ZipTracker: A&O, Clifford Chance and more!

A brief summary of some of the top court cases and deals law firms acted on to help you stand out in applications.

Ludo Lugnani
Ludo Lugnani

Hi this is ZipLaw! This is our ZipTracker Newsletter where we run through the top court cases and deals law firms acted on so you can use them to stand out in applications. All of them (and more) are added to our ZipTracker database each week.

Here’s what we’re serving today:

  • Court cases involving: Hogan Lovells, A&O Shearman, Bristows, Shearman & Sterling and Taylor Wessing
  • Deals involving: Clifford Chance, Latham & Watkins, Paul Weiss and White & Case

The following deadlines are coming up! Use ZipTracker to stand out in your applications (we have deals & court cases for all of them) 🙌

  • 📅 BCLP TC - 31 May
  • 📅 TLT TC - 31 May
  • 📅 Birketts TC - 4 June
  • 📅 Dentons TC - 17 June

Thin Blood Battle

In Short: Bayer is trying to convince the Court of Appeal that its patent for the blood thinner Xarelto, which the High Court recently nixed, is indeed unique and deserving of protection.

Popular blood thinner Xarelto linked to higher risk of bleeding  complications -

The Facts: Bayer is appealing to keep their patent on Xarelto, a blood thinner that’s making waves in the medical world saying its once-daily dose is an inventive step that wasn’t obvious before. The High Court previously said, "Nah, we don’t think so," because apparently, Bayer had already spilled the beans at a conference.

What Was Each Party Arguing:

  • Bayer’s Argument: Bayer insists that the breakthrough here is in the once-daily dose of Xarelto. They argue it’s a legit innovative step because it’s just as effective and safe as taking it twice a day. And importantly, the existing knowledge didn’t give any hints about this.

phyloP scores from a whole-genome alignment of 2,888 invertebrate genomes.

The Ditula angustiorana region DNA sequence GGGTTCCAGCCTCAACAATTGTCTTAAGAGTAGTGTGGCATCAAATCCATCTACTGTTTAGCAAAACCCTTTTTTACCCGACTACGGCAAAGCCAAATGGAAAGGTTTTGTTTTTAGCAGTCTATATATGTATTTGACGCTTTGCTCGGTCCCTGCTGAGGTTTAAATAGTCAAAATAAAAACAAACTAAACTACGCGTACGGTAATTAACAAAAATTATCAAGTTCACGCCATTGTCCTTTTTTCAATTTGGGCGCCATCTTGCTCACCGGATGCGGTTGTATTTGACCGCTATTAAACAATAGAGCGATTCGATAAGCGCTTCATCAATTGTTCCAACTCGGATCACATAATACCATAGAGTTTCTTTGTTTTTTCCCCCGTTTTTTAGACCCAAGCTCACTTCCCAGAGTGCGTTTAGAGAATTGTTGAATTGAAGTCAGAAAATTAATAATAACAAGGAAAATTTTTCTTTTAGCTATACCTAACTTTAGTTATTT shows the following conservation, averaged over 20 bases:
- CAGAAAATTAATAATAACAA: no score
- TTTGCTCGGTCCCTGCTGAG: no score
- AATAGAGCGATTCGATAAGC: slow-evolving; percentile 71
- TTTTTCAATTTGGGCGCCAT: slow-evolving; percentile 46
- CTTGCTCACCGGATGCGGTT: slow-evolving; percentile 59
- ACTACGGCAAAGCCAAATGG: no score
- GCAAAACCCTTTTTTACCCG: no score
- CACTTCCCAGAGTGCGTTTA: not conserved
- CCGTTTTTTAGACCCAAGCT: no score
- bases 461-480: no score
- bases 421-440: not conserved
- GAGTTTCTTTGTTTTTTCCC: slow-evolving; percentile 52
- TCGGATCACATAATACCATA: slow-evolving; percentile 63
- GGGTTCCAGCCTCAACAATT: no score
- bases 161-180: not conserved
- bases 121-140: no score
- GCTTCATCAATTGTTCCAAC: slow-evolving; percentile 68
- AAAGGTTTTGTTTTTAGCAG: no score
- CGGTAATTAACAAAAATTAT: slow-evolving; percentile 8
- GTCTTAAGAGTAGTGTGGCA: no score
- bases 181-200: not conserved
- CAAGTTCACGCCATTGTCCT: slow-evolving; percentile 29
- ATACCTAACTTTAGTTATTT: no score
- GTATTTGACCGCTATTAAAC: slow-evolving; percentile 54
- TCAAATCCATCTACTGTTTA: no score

• Generic-Drug Makers' Case: The generic manufacturers, including Teva and Sandoz, are like, “Hold on, this was obvious.” They’re pointing to some conference materials Bayer shared way back when, saying this info made it clear that a daily dose was possible, so Bayer’s patent shouldn’t stand.

Impact and Key Points for Discussion:

  1. What’s an 'Inventive Step' Anyway?: The heart of this whole mess is the idea of an "inventive step" – something new and non-obvious that can be patented. Bayer says their once-daily dosing qualifies. This case really shows how pharma companies need to prove that their discoveries aren’t just routine tweaks but genuine innovations.
  2. The Dangers of Oversharing: The High Court initially said Bayer’s patent was a no-go because they had already shared too much info at a conference. This is a great reminder: sometimes, sharing is not caring, especially if you want to keep your patent safe. Pharma companies need to be super careful about what they disclose publicly.
  3. Generic Drugs – To Be or Not To Be?: The outcome here will be huge for generic versions of Xarelto. If Bayer wins, it’ll delay cheaper generics, keeping prices high and Bayer happy. If the generics win, we get more affordable options on the market, which is great for us but not so great for Bayer’s profits.

Which Law Firms are advising on this?

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